Spain has a larger deficit than Italy – almost 7 percent – but its debt/GDP ratio is much lower, about 70 percent. The real problem in Spain is not so much in the public sector, although the deficits of the regional governments are a real problem, as in the private financial sector. After the real estate and construction bubble in Spain burst in late 2007, the provincial savings banks, the cajas, as well as some of the large commercial banks that borrowed heavily in the boom and made loans for real estate and commercial development, found themselves owing large amounts to other European banks and sitting on non-performing loans. To its credit, the Zapatero government undertook early on, in the spring of 2010, a modest austerity program and, later, a program to consolidate and recapitalize the cajas. However, the austerity program resulted in continued economic stagnation and a sharp increase in the already-high rate of unemployment. As happened in Ireland in February and Portugal in June, the combination of sustained economic contraction, prolonged austerity, and high and rising unemployment, contributed to a huge defeat for Zapatero’s Socialist party at the hands of the center-right Popular Party of Mariano Rajoy on November 20. Indeed, the Socialists received their smallest share of the vote in any election since Francisco Franco’s death on the same day 36 years earlier.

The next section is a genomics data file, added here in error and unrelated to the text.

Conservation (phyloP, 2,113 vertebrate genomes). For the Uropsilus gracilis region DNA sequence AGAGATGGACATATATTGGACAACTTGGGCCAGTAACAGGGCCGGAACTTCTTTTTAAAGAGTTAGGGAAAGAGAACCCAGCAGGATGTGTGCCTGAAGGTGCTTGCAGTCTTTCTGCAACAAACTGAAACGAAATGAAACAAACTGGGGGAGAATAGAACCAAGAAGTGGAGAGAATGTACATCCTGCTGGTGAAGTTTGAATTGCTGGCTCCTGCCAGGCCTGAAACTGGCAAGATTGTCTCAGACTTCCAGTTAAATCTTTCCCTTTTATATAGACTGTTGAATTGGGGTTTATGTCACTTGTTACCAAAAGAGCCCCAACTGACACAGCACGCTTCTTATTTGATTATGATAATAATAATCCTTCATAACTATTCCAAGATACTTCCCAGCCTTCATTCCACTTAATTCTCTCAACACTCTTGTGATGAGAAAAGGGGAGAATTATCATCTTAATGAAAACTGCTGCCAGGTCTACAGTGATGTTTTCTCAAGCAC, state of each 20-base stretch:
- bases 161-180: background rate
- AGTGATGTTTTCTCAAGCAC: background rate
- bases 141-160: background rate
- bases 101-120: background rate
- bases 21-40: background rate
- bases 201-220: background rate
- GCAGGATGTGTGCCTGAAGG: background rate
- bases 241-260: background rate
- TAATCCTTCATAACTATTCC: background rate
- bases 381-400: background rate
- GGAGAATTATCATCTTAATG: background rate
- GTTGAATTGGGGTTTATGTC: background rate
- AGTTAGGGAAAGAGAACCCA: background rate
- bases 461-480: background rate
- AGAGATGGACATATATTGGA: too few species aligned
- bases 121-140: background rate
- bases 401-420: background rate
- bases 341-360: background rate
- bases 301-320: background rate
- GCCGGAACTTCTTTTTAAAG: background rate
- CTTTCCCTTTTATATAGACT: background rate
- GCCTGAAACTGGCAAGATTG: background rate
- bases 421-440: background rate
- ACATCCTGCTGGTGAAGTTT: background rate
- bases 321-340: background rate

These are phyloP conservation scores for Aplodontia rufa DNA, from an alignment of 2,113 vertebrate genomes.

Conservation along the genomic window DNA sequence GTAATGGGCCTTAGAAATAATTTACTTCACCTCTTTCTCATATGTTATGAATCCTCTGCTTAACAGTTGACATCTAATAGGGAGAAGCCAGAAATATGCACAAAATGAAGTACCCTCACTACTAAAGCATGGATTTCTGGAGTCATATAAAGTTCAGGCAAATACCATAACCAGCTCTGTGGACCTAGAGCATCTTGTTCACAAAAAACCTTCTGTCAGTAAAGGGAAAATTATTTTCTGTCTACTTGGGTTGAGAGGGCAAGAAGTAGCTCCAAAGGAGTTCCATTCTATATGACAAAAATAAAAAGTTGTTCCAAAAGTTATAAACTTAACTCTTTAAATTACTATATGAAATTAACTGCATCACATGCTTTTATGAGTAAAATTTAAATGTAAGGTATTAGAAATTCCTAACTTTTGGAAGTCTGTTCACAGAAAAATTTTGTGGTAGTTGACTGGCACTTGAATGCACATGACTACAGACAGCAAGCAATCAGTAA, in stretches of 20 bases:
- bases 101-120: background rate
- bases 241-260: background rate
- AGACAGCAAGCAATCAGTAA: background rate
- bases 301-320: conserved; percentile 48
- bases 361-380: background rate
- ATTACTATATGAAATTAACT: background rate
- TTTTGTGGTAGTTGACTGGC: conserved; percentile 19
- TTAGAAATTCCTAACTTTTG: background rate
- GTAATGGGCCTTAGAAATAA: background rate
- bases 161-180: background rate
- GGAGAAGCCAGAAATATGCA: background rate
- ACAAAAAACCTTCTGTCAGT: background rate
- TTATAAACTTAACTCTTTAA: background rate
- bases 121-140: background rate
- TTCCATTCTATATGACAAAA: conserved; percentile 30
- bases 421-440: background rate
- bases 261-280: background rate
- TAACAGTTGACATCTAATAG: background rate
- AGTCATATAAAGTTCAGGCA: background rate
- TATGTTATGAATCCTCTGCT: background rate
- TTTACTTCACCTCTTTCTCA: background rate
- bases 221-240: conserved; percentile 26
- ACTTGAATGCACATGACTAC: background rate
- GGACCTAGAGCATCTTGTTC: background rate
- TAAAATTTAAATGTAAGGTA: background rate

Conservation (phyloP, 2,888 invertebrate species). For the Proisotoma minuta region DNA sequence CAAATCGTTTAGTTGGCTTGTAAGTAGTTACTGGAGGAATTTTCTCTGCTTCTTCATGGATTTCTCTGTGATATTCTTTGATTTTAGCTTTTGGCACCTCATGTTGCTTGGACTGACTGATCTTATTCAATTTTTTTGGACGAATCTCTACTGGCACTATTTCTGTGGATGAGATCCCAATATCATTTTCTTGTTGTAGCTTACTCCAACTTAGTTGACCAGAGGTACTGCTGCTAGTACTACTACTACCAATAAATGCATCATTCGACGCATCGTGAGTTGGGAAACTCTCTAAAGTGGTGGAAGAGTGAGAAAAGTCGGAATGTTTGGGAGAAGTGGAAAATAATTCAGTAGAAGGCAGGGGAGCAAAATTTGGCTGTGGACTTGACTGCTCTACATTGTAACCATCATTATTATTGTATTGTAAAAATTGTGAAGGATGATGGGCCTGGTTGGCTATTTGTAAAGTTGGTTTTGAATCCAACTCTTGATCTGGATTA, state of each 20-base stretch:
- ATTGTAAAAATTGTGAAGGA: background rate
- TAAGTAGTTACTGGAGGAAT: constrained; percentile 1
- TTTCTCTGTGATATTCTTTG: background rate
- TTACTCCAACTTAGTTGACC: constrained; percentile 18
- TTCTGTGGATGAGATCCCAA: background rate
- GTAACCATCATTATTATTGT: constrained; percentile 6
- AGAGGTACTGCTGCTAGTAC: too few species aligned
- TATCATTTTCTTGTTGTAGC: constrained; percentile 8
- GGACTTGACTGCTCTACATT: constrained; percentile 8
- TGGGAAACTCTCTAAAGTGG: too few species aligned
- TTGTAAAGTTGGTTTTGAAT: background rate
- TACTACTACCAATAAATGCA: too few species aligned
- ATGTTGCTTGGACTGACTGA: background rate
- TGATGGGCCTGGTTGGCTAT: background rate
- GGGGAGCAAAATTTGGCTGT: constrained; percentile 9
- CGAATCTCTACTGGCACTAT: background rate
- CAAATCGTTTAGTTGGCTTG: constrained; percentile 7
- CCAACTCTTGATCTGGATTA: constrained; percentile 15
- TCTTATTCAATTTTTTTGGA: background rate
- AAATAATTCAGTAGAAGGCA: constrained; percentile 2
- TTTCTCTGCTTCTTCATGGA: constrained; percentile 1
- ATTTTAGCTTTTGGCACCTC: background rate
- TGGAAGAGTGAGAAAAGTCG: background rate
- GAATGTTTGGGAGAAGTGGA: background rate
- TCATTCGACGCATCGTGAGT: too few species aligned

What lies ahead? Will the crisis continue? Will the eurozone break up? What will the EU do?